I for one would never want my opinions to be policed or controlled just to make the developer happier.

    Maybe there needs to be a check box that says "Does this software do what it promises?" and if checked YES, then you can't give it less then 3 stars. Something like that would perhaps even things out a bit.
  6. lucasgladding macrumors 6502

    Feb 16, 2007
    Waterloo, Ontario

    One thing to note is that the review only shows in the country with that user account whereas your response shows worldwide. Take the review seriously. If someone penalizes you for a feature that was intentionally left out, you should consider two things:

    1. Should I add the feature? It may not make sense with your current focus, but user feedback is a very good reason to reconsider, if even briefly.

    2. Does my page on the app store need to be revised to make the functionality more clear? Users may not spend more than a few seconds reading the description, but that doesn't mean you can't catch their attention or set their expectations early in the description.

    You can't give reviewers too much power. There's only so much you can do to guide user opions. That said, never disregard reviews altogether. Every review has some value.

    BTW: I re-read your message on the application page. I have been thinking about how to say it gently, but rather decided to give my honest and open opinion. The message sounded unprofessional and suggests that you don't take criticism well. No offense is intended here, but you may want to reword that. As mentioned earlier, it appears worldwide (even on stores without the review) and is the first impression anyone gets of yourself and your application.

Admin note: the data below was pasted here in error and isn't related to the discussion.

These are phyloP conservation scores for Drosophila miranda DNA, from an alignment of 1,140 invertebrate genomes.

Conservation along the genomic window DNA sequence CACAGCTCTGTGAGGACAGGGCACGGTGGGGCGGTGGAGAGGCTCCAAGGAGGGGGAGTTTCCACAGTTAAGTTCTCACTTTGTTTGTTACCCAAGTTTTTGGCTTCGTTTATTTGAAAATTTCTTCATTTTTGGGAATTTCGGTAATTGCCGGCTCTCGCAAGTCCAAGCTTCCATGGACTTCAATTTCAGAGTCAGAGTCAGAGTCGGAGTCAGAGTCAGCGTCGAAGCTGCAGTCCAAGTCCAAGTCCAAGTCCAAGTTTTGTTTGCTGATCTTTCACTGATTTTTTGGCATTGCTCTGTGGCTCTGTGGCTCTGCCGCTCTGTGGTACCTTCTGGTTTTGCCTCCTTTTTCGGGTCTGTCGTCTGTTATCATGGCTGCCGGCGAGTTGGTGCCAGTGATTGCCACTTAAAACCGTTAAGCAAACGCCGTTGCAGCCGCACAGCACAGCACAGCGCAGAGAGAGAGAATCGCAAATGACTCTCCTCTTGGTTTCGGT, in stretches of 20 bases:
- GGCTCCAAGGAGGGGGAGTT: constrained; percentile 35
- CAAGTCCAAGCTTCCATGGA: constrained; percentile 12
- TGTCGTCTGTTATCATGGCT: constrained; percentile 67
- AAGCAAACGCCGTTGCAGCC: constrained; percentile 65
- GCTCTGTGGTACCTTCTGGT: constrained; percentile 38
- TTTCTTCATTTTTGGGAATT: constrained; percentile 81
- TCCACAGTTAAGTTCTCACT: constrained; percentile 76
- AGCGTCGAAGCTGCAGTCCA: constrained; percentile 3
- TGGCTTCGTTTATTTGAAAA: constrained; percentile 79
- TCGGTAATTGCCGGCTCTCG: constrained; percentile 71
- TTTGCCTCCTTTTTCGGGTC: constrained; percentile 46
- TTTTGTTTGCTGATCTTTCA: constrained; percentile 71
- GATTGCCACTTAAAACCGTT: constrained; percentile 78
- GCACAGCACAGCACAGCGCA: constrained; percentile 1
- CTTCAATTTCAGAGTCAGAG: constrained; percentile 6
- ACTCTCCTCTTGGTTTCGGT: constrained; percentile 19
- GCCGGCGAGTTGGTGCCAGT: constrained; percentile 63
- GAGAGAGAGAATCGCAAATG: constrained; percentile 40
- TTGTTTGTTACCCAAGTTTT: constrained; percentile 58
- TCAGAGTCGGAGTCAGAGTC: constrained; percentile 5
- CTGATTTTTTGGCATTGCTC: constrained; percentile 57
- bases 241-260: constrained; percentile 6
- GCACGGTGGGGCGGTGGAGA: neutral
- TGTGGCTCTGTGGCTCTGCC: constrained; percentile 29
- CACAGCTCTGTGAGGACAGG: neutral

Kind regards
  7. Delirium39 macrumors regular

    May 19, 2008
    I don't know that's there's anything we can really do about it. Opinions are opinions. I feel your pain though. I just got a one star review in the UK store because I added a hint feature to my puzzle game. The reviewer loved my game before, but now because they couldn't control themselves from looking at the hints, they consider the game ruined. Sigh. It's my fault they chose to access the hints???
  8. Michael CM1 macrumors 603

    Feb 4, 2008
    There are no stupid reviews, just stupid people.
  9. DreamPod macrumors 65816


    Mar 15, 2008
    Sounded like a passable review to me. The user didn't like the app, thought it needed a new feature (one which makes sense given that your app already lets people look at flickr), and wasn't good without that feature. Wasn't the most in-depth review, but I definitely don't think it should be deleted or anything. That may not be the point of your app, but it may be one people expect, so it's not a bad thing that someone mentioned it.

    Bad reviews were those stupid ones we got before: "$5 is too expensive I won't buy it, 1 star" or "Who cares about this game, the publisher sucks because they are evil"